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Interview: Mohsin Hamid
Author says Pakistan and India can co-operate against terrorism.
Last Modified: 29 Nov 2008 17:27 GMT

Pakistani protesters demonstrate in Lahore against the terror attacks in Mumbai [AFP]

Mohsin Hamid, the British-Pakistani author of the widely acclaimed The Reluctant Fundamentalist, speaks to Al Jazeera about how only Pakistanis can understand and share the deep sense of sorrow Indians are facing as their financial capital is held under siege.

He also says the attacks in Mumbai could have been portrayed differently by the foreign media.

Al Jazeera: What do you make of the current attacks in Mumbai?

Hamid: I think at the moment there are two possible responses – either we can use these attacks to continue to think that India and Pakistan must be opposed to one another - or we can start to say there is a shared sense of sorrow that actually unites both countries.

Islamabad has had a hotel destroyed … pitch gun battles were fought at the Red Mosque last year … actually the two countries are very similar and hopefully can act in unison in a way they previously never could.

Do you think people in both India and Pakistan are feeling this shared sense of grief?

Related links
 
Voices from Mumbai
Global outrage over attacks
Media reacts to Mumbai Mayhem
Pakistan-India relations in focus
I think they are. I think we could be at a real changing point ... Because in Pakistan the perception that terrorism is directed at Pakistanis has become common place and the country is really re-aligning in its view on terrorism.

The army is fighting pitch battles in the tribal areas right now – hundreds of thousands of Pakistanis have been displaced in this fighting.

This is not the same as a few years ago when perhaps militants in Kashmir were partly operating out of Pakistan and Pakistan was suffering the consequences. So there is a big change.

In India, however, I think the urge to look abroad also fits in with a desire not to look within.

So there is a great deal of resentment among Muslims in India. For example, I was in a cab in Bombay a year ago and my taxi driver asked me if I was Muslim and Pakistani and I said 'yes'. 

He then went into a long rant about how terrible the state of Muslims in Bombay is.

So these problems exist and always looking to Pakistan is a way of hiding from them.

What is the status of Muslims living in India?

They comprise a bit over 10 per cent of the population and [are] increasingly becoming a bit of a marginalised underclass.

The treatment of minorities in Pakistan is no better. I'm not saying Pakistan should be anyone's exemplar in this area but actually both countries have enormous problems with their religious and ethnic minorities and with a state that has chosen violence as opposed to negotiation and integration.

What has been your experience visiting India as a Pakistani?

On the one hand, whenever I go to India I have a great time … I have had a wonderful experience as a writer in India.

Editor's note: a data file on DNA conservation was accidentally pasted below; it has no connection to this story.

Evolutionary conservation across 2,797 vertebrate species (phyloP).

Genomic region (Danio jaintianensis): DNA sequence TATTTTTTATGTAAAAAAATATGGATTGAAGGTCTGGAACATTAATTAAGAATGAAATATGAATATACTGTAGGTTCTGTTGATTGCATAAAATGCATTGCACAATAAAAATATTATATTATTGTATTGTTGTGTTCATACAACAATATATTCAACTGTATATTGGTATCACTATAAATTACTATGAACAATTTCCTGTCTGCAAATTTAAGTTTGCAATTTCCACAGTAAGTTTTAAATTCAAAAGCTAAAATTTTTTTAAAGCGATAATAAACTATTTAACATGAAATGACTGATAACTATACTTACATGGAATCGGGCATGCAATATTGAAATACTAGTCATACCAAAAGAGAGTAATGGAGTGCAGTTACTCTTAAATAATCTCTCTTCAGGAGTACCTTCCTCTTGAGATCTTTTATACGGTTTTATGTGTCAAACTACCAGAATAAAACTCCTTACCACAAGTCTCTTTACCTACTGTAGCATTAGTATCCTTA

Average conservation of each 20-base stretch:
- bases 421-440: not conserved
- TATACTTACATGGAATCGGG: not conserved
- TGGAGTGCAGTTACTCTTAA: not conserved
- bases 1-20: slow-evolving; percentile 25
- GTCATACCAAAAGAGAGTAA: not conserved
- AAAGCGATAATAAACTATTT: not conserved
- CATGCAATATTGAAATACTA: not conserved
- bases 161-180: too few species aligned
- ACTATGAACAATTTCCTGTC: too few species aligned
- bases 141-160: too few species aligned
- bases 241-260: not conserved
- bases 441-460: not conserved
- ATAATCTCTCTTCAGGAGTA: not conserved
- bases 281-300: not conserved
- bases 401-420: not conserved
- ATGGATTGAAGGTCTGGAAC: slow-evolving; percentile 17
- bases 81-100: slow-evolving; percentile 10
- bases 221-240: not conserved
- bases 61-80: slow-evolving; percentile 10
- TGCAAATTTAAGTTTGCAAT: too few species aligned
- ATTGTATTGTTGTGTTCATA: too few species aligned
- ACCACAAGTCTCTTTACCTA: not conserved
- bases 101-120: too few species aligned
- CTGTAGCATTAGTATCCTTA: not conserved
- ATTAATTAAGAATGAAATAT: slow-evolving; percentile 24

But when I go I have to register at the police station – you have to wait for hours and register for every city you go to.

I'm sure in Pakistan the same thing is done for Indians. This is the absurdity of Indo-Pak relations. 

What role does Kashmir play in the coming together of the two nations … or not?

Over the last couple of years, under Pervez Musharraf [the former president] but also under Asif Ali Zardari, the current president, Pakistan has been putting forward compromise positions on Kashmir that have been quite close to the perceived historical Indian position - and getting very little traction on the Indian side.

It makes one wonder - is it a case that the Indian negotiators don't trust the Pakistanis? Or simply that perpetuating this conflict is in the interests of the Indian political setup?

I think that is what is unfortunate.

Because the Congress party requires sort of frightened Muslims as a significant vote bank and the opposition BJP has an anti-Muslim sort of position; resolution of this Hindu-Muslim India-Pakistan tension isn't easy under the Indian political system.

But that said, I think the vast majority of people on both sides would like to see it resolved as these terrorists target Pakistanis and Indians, who have a shared interest in seeing it resolved and hopefully it will be.

It has been widely reported in the foreign media that the gunmen in the current attacks in Mumbai are specifically targeting Westerners and Jews. Does this point to a higher likelihood that Muslims are behind it? 

Well they're not Muslims … they just call themselves that. But it's preposterous to focus on this.

Who is losing their lives? Over 100 brown people have been killed – Hindus, Muslims and Christians indiscriminately– but the media focuses on the white faces being killed. 

The vast majority are Indians, police, soldiers and so on. Clearly they want to attack foreigners they but have no problem with attacking locals too … this has been overlooked.

Are you optimistic about relations between Indians and Pakistanis?

I am and I think it's at a human level.

I have friends and family in Islamabad and when you see the Marriot Hotel blow up in Islamabad as it did this year and when you see the Red Mosque stand-off between the armed forces and extremists being fought for days in central Islamabad - you cannot help but look at the people in Bombay now and feel a kinship.

No one has seen remotely anything like this - except perhaps the people in Islamabad. And that kind of the humanisation of the former enemy, I think, is the reason for the optimism.

Source:
Al Jazeera
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